Opinion: The problem of suffering should include nonhuman animals

Eating meat is treated as normal in most societies, but using animals as commodities is ethically troublesome.

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Jenna Galligan

The Bierman family moves cattle from one pasture to another outside Tipton, Iowa on Sunday, October 6, 2019. Jamie Bierman identified her family as ‘meat snobs,’ citing that they can taste the difference between grass-fed and grass-finished beef. She went on to say it is up to consumers to ask the right questions to determine what types of practices farmers use to produce their food.

Riley Moore, Columnist


“Meat tastes too good.”

That reservation is common when speaking on the ethical questions surrounding animal consumption. The painful process of shredding a chicken’s beak off, formally known as debeaking, in pursuit of a delicious chicken sandwich is commonplace in American culture.

However, replace “chicken” with “golden retriever” and “debeaking” to “de-snouting,” and readers feel quasi-nauseous.

The argument against eating meat is not synonymous with lowering the value of human DNA, rather, it is raising the moral worth of nonhuman animals.

Peter Singer, godfather of the vegan movement, illustrates the suffering problem in his masterpiece Animal Liberation. He wrote, “If a being suffers there can be no moral justification for refusing to take that suffering into consideration.”

Account for every dimension worth considering for a sentient being to have “worth” — such as the range of animals’ intelligence and cognizance of their suffering — in nearly every respect, pigs are as valuable as dogs, if not more so. Nonetheless, humans will drool at the sight of a sizzling pork chop, ignoring the required suffering to land that meat on their plate.

“There are larger problems to worry about” is not foreign to a vegan’s ears. This thinking is deemed inappropriate  upon learning your neighbor’s dog is missing. Yet, we have convinced ourselves that the slaughter of 150 billion animals a year does not permit a moment of attention.

We have convinced ourselves that the slaughter of 150 billion animals a year does not permit a moment of attention.”

I will certainly grant that this problem, like many of our problems, is largely contained to the first world. Food is still scarce in many regions worldwide, let alone plant-based diets. And in areas with vegan options, it may be financially prohibitive. These are not the people I am addressing; in general, those reading this could minimize their animal consumption if they choose.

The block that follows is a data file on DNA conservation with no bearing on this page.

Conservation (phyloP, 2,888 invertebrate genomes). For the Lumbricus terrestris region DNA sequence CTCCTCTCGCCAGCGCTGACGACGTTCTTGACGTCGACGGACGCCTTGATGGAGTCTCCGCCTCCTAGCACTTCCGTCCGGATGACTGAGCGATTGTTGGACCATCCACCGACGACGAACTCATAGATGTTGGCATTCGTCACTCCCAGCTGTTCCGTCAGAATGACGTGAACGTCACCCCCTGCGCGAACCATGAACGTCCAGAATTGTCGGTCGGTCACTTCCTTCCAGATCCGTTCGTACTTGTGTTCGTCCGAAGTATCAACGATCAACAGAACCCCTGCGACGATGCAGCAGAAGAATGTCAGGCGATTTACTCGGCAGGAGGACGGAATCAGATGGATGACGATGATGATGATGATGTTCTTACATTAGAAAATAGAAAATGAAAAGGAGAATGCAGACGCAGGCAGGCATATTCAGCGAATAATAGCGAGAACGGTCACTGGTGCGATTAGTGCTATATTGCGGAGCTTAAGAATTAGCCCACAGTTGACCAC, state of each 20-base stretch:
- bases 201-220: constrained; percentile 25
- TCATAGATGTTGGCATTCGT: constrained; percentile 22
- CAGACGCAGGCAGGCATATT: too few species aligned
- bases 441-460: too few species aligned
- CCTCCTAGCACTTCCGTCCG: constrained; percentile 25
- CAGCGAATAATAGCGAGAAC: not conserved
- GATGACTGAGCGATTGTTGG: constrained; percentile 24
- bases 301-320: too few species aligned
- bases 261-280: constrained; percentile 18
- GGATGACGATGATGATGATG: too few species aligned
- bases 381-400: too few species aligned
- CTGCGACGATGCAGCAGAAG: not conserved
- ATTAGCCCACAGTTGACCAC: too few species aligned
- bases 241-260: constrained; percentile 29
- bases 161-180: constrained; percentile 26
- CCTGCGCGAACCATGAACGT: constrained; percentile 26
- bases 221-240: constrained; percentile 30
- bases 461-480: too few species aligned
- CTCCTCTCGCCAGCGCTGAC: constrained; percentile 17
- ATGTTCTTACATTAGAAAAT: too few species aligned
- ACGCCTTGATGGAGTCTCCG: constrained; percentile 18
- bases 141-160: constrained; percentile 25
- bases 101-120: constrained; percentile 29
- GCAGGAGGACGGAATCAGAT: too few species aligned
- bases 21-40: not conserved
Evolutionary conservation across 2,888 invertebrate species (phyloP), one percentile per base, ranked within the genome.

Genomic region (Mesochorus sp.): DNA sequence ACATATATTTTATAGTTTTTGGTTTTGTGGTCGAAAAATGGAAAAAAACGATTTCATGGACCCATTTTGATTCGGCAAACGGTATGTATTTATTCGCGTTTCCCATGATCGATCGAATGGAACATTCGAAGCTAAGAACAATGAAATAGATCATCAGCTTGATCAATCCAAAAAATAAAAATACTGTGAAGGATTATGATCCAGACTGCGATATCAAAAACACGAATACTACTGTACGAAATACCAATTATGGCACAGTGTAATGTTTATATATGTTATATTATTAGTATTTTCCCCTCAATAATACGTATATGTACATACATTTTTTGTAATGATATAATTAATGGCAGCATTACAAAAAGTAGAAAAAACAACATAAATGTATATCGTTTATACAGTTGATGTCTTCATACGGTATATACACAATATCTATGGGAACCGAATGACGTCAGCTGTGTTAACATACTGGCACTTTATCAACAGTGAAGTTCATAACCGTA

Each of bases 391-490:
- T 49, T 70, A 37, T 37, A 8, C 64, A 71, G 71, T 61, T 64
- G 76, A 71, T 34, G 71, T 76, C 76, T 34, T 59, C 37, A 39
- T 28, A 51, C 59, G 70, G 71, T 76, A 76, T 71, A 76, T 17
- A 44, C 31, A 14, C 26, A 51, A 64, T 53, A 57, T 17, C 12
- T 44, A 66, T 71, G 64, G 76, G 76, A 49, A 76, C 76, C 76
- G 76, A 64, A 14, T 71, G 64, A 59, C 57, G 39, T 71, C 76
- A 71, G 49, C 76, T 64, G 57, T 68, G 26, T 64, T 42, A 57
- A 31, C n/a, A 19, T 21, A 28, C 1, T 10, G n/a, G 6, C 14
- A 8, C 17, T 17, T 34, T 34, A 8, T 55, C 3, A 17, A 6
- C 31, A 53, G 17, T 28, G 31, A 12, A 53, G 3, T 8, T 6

Many comments to articles such as these read, “Stop telling people how to live.” By “live,” do they mean to suggest an argument against keeping the vast majority of innocent lives locked in filthy cages is wrong? Do they deserve to live with no room to step, only to have their bellies sliced open or a bolt shot through their head, to simply preserve another option for people to “live”? 

Many practices are prohibited, if permitted, which would allow more options to “live.” We don’t legally permit murder of humans in the name of lifestyle choices. It is a depressing observation that homicide is treated as an entirely different category of taboo than slaughtering innocent beings of another species.

Nonhuman suffering extends beyond the meat industry. For instance, many people will sometimes buy animal products, such as leather. If there’s no cultural reason, it ought not to be the case that DNA determines whether or not a sentient being’s skin can be worn for decoration. 

The more compelling response for bleeding out living beings for flavor runs, “one person cannot make a difference.” Although counter-intuitive, one person eats 7,000 animals within their lifetime. Preventing 7,000 from suffering is certainly making a difference — consult the animals for confirmation.

In future generations, the scale of our meat consumption will be rightfully viewed as a moral failing. I do not wish, as many writers have pronounced, to place factory farming in the depths alongside slavery. A problem need not reach the stakes of human ownership to raise awareness for its existence.

But as for the taste, I’ll stick with food that didn’t suffer.

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